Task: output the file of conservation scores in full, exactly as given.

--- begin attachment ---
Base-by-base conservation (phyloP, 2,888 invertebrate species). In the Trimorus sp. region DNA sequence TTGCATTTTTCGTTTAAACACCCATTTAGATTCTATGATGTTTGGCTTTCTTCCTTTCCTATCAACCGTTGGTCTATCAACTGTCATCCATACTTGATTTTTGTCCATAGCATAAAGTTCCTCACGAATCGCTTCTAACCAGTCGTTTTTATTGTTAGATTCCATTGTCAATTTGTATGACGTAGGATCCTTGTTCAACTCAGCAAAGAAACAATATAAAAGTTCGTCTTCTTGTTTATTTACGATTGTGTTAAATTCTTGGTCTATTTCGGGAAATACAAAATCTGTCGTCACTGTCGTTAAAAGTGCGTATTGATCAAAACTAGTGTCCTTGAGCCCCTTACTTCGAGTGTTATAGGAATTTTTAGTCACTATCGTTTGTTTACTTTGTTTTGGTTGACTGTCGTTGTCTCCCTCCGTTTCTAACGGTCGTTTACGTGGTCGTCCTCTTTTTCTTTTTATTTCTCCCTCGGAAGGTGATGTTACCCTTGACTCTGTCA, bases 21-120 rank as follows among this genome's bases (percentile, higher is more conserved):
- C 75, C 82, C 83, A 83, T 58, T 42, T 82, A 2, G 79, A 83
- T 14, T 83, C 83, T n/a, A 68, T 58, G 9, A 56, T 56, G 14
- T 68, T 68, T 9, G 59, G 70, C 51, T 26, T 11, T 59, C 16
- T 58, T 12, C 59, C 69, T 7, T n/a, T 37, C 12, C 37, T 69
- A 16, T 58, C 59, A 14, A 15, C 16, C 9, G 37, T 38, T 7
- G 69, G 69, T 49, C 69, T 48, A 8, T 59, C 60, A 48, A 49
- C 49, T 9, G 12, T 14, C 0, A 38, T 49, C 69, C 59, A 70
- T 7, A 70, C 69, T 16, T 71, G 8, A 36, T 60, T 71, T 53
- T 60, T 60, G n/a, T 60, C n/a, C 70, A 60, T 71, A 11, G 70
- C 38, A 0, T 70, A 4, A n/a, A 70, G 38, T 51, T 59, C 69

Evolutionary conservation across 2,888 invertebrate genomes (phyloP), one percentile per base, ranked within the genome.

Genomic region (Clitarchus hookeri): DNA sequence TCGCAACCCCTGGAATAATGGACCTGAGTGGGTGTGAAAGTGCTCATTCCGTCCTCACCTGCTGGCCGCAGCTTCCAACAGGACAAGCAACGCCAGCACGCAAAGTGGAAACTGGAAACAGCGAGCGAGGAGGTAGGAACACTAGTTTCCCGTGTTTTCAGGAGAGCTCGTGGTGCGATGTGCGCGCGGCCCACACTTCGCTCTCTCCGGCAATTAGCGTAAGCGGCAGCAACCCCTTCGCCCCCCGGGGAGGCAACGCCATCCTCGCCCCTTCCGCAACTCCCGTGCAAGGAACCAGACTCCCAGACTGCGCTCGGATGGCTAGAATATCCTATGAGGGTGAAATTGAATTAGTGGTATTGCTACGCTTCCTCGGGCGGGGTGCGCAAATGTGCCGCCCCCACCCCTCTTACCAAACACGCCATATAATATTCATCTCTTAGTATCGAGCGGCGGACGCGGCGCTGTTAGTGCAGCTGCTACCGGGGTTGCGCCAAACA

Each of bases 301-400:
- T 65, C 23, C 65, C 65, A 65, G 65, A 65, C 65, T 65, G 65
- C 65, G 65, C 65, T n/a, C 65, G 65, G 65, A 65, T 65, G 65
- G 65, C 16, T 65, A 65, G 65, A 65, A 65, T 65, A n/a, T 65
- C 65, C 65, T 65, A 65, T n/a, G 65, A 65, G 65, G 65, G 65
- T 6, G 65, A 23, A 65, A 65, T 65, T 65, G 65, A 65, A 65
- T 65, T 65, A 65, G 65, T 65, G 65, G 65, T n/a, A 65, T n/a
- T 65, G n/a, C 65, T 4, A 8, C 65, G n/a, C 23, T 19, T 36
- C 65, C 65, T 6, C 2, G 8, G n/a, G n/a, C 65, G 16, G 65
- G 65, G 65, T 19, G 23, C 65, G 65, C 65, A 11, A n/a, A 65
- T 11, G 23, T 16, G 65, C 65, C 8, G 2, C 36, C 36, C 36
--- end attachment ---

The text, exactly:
Base-by-base conservation (phyloP, 2,888 invertebrate species). In the Trimorus sp. region DNA sequence TTGCATTTTTCGTTTAAACACCCATTTAGATTCTATGATGTTTGGCTTTCTTCCTTTCCTATCAACCGTTGGTCTATCAACTGTCATCCATACTTGATTTTTGTCCATAGCATAAAGTTCCTCACGAATCGCTTCTAACCAGTCGTTTTTATTGTTAGATTCCATTGTCAATTTGTATGACGTAGGATCCTTGTTCAACTCAGCAAAGAAACAATATAAAAGTTCGTCTTCTTGTTTATTTACGATTGTGTTAAATTCTTGGTCTATTTCGGGAAATACAAAATCTGTCGTCACTGTCGTTAAAAGTGCGTATTGATCAAAACTAGTGTCCTTGAGCCCCTTACTTCGAGTGTTATAGGAATTTTTAGTCACTATCGTTTGTTTACTTTGTTTTGGTTGACTGTCGTTGTCTCCCTCCGTTTCTAACGGTCGTTTACGTGGTCGTCCTCTTTTTCTTTTTATTTCTCCCTCGGAAGGTGATGTTACCCTTGACTCTGTCA, bases 21-120 rank as follows among this genome's bases (percentile, higher is more conserved):
- C 75, C 82, C 83, A 83, T 58, T 42, T 82, A 2, G 79, A 83
- T 14, T 83, C 83, T n/a, A 68, T 58, G 9, A 56, T 56, G 14
- T 68, T 68, T 9, G 59, G 70, C 51, T 26, T 11, T 59, C 16
- T 58, T 12, C 59, C 69, T 7, T n/a, T 37, C 12, C 37, T 69
- A 16, T 58, C 59, A 14, A 15, C 16, C 9, G 37, T 38, T 7
- G 69, G 69, T 49, C 69, T 48, A 8, T 59, C 60, A 48, A 49
- C 49, T 9, G 12, T 14, C 0, A 38, T 49, C 69, C 59, A 70
- T 7, A 70, C 69, T 16, T 71, G 8, A 36, T 60, T 71, T 53
- T 60, T 60, G n/a, T 60, C n/a, C 70, A 60, T 71, A 11, G 70
- C 38, A 0, T 70, A 4, A n/a, A 70, G 38, T 51, T 59, C 69

Evolutionary conservation across 2,888 invertebrate genomes (phyloP), one percentile per base, ranked within the genome.

Genomic region (Clitarchus hookeri): DNA sequence TCGCAACCCCTGGAATAATGGACCTGAGTGGGTGTGAAAGTGCTCATTCCGTCCTCACCTGCTGGCCGCAGCTTCCAACAGGACAAGCAACGCCAGCACGCAAAGTGGAAACTGGAAACAGCGAGCGAGGAGGTAGGAACACTAGTTTCCCGTGTTTTCAGGAGAGCTCGTGGTGCGATGTGCGCGCGGCCCACACTTCGCTCTCTCCGGCAATTAGCGTAAGCGGCAGCAACCCCTTCGCCCCCCGGGGAGGCAACGCCATCCTCGCCCCTTCCGCAACTCCCGTGCAAGGAACCAGACTCCCAGACTGCGCTCGGATGGCTAGAATATCCTATGAGGGTGAAATTGAATTAGTGGTATTGCTACGCTTCCTCGGGCGGGGTGCGCAAATGTGCCGCCCCCACCCCTCTTACCAAACACGCCATATAATATTCATCTCTTAGTATCGAGCGGCGGACGCGGCGCTGTTAGTGCAGCTGCTACCGGGGTTGCGCCAAACA

Each of bases 301-400:
- T 65, C 23, C 65, C 65, A 65, G 65, A 65, C 65, T 65, G 65
- C 65, G 65, C 65, T n/a, C 65, G 65, G 65, A 65, T 65, G 65
- G 65, C 16, T 65, A 65, G 65, A 65, A 65, T 65, A n/a, T 65
- C 65, C 65, T 65, A 65, T n/a, G 65, A 65, G 65, G 65, G 65
- T 6, G 65, A 23, A 65, A 65, T 65, T 65, G 65, A 65, A 65
- T 65, T 65, A 65, G 65, T 65, G 65, G 65, T n/a, A 65, T n/a
- T 65, G n/a, C 65, T 4, A 8, C 65, G n/a, C 23, T 19, T 36
- C 65, C 65, T 6, C 2, G 8, G n/a, G n/a, C 65, G 16, G 65
- G 65, G 65, T 19, G 23, C 65, G 65, C 65, A 11, A n/a, A 65
- T 11, G 23, T 16, G 65, C 65, C 8, G 2, C 36, C 36, C 36